When an individual whose body has become accustomed to certain levels of caffeine stops ingesting caffeine, a range of unpleasant physical and psychological consequences may result. The most comprehensive review of the effects of caffeine withdrawal to date, completed by Laura Juliano of American University and Roland Griffiths of Johns Hopkins University, validated the following as the key symptoms of caffeine withdrawal upon abrupt discontinuation of its use (even at doses as low as 100 mg per day): headaches, decreased energy, tiredness, depressed mood, heartburn, sleep difficulty, irritability, general anxiety, decreased alertness, drowsiness, and difficulty concentrating. Withdrawal symptoms tend to peak during the first 12 to 24 hours after the last use of caffeine and typically end within a week. The potential for caffeine withdrawal to cause clinically significant distress or impairment in functioning is reflected by the inclusion of caffeine withdrawal as a diagnosis in the ICD-10 and as a condition in need of further study for possible future inclusion by the DSM-IV-TR.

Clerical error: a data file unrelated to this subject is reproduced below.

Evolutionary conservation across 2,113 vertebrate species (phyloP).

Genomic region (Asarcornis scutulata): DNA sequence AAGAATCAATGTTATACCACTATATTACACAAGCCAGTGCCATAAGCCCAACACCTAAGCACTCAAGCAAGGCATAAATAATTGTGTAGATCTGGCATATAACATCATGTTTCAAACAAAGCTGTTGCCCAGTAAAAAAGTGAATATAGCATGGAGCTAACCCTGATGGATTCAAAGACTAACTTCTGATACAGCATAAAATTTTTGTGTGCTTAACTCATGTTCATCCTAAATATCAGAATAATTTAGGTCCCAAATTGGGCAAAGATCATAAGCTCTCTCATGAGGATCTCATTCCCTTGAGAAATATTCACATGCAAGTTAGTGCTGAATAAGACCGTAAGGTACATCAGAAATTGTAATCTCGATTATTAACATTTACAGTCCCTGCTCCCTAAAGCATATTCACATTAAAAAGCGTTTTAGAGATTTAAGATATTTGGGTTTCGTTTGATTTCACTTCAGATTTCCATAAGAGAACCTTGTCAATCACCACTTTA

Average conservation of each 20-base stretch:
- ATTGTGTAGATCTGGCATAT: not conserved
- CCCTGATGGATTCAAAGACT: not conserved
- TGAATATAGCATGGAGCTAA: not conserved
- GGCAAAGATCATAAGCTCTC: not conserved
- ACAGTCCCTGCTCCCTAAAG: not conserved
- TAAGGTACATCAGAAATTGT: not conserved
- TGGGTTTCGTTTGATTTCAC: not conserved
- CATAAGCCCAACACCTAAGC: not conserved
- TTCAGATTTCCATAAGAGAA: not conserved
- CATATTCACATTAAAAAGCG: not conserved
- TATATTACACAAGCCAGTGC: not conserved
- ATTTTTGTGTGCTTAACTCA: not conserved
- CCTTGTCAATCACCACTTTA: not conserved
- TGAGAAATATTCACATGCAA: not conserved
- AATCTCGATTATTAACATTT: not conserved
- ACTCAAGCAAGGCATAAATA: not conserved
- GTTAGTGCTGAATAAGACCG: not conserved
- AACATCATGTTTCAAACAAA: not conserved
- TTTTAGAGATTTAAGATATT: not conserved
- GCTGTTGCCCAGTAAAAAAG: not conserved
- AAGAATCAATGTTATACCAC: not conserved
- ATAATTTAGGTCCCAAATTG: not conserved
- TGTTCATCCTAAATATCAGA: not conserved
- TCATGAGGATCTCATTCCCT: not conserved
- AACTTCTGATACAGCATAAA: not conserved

Central Nervous System Stimulants; Diagnostic and Statistical Manual of Mental Disorders; Substance-Induced Disorders; Substance Use Disorders